You probably don't have time to reflect on the lessons of Irish mythology, in this age where Tír na nÓg is just a name for a pub in a commuter train station.

Rather than a mythical land of hearts desire these days it's usually a place to get a decent Guinness and an Irish Stew on your way to New Jersey (and there's nothing wrong with that).

But in Irish mythology, Tír na nÓg is the name given to the land of everlasting youth. Usually, you reach it by traveling across the sea for three days.

In our most famous story, Oisín meets the lovely Niamh who takes him to visit it on a magical horse that can gallop over the sea. Oisín is enchanted by this land of heart's desire, or at least at first, he is. Before too long, like most young Irish emigrants, he starts to get a little restless.

He decides that he'd really like to see the lads again, or walk his townland, or perhaps call in for a jar in his local for old time's sake. To wit, he wants to go home.

He takes the magical horse back over the water.

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Oisín returning from Tír na nÓg.

Oisín returning from Tír na nÓg.

What he discovers when he returns to Ireland appalls him. Just three years have passed in Tír na nÓg but three hundred years have passed in Ireland. The lads are all long dead, the townland is unrecognizable, his local is boarded up and forgotten.

In the story, he is so overcome with emotion that he falls from his horse. That means he touches the ground and becomes wizened and old immediately. He dies of old age shortly after arriving.

Why has this story endured for thousands of years? Because it speaks to us about a trade-off that always seems to happen in life. You may get many of the things that you dream of but you will probably pay for them in ways that you haven't even anticipated.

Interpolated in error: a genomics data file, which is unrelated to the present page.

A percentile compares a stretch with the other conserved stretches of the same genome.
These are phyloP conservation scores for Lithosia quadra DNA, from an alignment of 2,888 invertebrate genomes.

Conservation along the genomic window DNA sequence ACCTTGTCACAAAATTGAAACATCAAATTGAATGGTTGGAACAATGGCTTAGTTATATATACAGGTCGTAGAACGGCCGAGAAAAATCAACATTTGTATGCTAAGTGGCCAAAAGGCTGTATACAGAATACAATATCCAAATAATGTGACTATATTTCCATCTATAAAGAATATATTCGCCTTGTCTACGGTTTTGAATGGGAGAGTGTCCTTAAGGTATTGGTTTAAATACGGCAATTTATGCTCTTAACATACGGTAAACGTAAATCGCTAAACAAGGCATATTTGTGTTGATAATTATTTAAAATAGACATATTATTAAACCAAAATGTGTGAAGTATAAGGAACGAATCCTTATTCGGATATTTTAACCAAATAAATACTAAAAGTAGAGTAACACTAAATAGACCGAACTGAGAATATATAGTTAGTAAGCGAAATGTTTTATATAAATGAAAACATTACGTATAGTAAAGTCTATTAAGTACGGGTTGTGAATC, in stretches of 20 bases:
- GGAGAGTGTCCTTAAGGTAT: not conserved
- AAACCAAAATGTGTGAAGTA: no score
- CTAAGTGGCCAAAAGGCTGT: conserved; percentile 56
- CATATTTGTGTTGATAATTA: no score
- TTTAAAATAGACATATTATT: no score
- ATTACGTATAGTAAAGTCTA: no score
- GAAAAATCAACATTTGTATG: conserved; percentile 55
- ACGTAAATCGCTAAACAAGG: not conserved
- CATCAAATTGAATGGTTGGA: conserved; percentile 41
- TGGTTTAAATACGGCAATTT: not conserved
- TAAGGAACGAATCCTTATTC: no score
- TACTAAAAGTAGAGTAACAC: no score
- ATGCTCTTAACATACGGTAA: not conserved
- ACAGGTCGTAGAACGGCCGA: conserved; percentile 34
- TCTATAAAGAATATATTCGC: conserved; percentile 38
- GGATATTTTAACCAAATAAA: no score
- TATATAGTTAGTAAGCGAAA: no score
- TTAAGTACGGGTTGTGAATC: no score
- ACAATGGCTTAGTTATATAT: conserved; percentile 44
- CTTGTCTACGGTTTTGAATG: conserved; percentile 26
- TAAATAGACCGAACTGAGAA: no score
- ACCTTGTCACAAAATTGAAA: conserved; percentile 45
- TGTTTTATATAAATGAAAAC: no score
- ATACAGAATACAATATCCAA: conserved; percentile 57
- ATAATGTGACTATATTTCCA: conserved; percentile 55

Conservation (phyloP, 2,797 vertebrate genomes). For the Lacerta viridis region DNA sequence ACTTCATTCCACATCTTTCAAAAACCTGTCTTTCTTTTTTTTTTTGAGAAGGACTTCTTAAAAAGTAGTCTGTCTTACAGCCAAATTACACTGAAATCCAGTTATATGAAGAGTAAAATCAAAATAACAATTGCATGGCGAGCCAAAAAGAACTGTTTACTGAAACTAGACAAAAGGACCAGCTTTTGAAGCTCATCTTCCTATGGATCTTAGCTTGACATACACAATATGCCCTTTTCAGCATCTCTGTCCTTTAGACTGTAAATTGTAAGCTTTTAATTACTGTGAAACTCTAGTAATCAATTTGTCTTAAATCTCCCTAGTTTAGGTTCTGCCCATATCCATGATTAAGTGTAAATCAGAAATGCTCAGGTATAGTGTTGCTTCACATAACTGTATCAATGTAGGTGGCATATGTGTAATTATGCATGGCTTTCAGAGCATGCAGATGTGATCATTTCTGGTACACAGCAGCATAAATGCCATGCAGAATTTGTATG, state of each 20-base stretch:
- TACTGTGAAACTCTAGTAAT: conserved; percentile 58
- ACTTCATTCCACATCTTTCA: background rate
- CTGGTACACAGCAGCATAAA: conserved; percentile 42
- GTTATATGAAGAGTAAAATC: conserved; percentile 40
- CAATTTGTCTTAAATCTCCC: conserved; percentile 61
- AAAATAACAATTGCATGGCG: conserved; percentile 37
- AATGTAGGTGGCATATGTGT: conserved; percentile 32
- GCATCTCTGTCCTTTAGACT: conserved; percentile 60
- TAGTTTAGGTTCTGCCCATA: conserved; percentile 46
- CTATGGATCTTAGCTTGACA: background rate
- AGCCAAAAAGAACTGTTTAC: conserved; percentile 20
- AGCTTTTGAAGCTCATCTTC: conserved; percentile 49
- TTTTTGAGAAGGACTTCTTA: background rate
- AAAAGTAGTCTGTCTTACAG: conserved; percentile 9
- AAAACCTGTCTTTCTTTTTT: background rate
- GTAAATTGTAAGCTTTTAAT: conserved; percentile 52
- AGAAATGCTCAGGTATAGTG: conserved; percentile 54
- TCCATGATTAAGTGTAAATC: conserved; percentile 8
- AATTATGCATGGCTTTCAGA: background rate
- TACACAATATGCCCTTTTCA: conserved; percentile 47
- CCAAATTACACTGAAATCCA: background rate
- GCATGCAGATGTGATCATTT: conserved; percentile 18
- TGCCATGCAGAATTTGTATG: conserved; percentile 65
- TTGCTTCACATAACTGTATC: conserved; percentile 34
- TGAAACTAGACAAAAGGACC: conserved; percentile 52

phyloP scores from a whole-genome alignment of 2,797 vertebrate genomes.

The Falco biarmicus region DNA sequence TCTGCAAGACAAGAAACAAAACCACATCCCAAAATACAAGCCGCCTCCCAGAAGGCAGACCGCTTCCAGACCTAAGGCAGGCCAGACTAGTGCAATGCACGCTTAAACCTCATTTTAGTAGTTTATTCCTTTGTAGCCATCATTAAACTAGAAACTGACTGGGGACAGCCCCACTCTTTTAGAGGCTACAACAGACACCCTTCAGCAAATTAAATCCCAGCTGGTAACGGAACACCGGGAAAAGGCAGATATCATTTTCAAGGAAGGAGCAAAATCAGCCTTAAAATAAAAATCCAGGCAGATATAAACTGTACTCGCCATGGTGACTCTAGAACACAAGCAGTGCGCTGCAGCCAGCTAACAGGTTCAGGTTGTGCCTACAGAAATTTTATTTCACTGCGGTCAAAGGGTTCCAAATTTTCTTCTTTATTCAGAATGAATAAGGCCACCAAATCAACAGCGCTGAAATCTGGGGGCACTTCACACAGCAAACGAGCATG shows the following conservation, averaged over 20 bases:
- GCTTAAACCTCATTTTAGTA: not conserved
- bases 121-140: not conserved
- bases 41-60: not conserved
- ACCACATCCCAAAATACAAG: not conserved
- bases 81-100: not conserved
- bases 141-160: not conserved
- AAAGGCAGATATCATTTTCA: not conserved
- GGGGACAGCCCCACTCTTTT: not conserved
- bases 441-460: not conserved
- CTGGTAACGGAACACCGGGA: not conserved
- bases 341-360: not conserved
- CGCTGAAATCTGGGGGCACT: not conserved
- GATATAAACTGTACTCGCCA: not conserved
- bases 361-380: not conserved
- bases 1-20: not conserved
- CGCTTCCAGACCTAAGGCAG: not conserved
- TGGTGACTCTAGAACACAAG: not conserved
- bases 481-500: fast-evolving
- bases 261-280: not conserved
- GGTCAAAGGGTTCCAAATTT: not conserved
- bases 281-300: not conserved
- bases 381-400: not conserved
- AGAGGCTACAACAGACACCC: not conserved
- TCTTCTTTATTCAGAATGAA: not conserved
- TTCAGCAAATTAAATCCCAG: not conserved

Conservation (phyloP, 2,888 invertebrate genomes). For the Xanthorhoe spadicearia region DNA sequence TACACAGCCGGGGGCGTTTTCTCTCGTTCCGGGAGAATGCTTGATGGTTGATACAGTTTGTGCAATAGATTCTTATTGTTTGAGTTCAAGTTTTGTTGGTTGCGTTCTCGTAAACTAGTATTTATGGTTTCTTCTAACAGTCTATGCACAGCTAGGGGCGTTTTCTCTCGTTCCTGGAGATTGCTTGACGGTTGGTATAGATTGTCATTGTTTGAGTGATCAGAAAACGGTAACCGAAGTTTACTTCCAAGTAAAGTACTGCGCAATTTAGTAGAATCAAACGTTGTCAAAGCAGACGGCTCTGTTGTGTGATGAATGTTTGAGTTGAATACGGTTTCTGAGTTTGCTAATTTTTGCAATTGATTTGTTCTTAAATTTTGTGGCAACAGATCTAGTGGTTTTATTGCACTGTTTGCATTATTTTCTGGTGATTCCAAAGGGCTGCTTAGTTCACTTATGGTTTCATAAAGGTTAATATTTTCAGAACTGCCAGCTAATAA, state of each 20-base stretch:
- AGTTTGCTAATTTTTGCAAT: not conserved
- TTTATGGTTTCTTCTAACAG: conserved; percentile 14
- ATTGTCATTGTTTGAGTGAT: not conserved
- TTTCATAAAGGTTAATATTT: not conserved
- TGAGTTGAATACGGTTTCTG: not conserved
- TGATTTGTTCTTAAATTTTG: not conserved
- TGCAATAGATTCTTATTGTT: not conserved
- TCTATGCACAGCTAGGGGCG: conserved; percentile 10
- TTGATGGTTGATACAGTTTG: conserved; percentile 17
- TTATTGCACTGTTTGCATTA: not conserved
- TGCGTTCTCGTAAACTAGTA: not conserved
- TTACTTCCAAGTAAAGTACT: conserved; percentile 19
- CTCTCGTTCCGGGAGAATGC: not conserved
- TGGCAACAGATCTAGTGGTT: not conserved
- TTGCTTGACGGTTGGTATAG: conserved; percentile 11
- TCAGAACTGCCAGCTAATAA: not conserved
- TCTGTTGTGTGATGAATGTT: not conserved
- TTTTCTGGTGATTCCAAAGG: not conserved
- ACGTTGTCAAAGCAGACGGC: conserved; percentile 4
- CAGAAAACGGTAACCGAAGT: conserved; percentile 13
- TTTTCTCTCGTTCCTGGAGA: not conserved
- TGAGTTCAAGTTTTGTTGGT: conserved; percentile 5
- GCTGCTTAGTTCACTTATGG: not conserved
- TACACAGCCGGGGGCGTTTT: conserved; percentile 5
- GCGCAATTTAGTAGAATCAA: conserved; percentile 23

That's a lesson that always seems to be renewing itself. No one gets off free in life, but we keep on trying.

Another way of looking at the lesson of this myth is that once you leave your hearth and home you will not return and be the person that you were when you first left.

Call it the emigrant's dilemma. When you learn what's over the far hills, the hills you grew up around can look smaller. 

There is a marked restlessness in the Irish nature, a refusal to be satisfied, that coupled with evils of colonialism has kept most of us in motion for centuries.

Like Oisín, most Irish emigrants are neither quite at home in their new world or satisfied in the one they left. Rootlessness is a part of our DNA.

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But just like Oisín in the old tales if you return to Ireland these days you should prepare yourself for what the people of Ulster call a quare land.

Just this week Dublin was ranked dead last on an international list of the worst cities in the world to move to for housing. We even came in behind notoriously difficult rental markets like San Francisco and Rome. 

So if you live abroad you may not be aware, as Oisín is not aware, of the changes that are dramatically altering the character and outlook of the country that you left behind. Changes that are becoming so drastic that upon return you may not recognize the place it has now become.

Nowadays there are small but very persistent bands of online vigilante racist groups attempting to run eye-swiveling candidates in our local elections, using resentment against emigrants (irony alert here) to aid their rise to power.

Image: RollingNews.ie

Image: RollingNews.ie

People are laughing at them and their hateful turn the clock back policies now, but will they always?

But worse again are the sheer numbers of the Irish homeless. We have a new class of 21st-century absentee landlord (overseas property investors) driving up rents so steeply that tens of thousands of Irish people can no longer afford to live in their own country or leave it for somewhere else for that matter.

The number of homeless Irish families has increased by a shocking 354% since September 2014. We now have well over 10,000 people homeless across Ireland. But the actual numbers are considerably higher.

British colonial policy used to be responsible for this kind of mass displacement, but we can't blame them for our housing policies now.

The myth of Tír na nÓg is about the slow and almost imperceptible loss of something precious, something that you didn't even know was precious until it was finally gone.

Just like in the old stories Ireland is changing faster than we even imagine now. Something foundational is being eroded. You won't have to be Oisin soon not to know the place.

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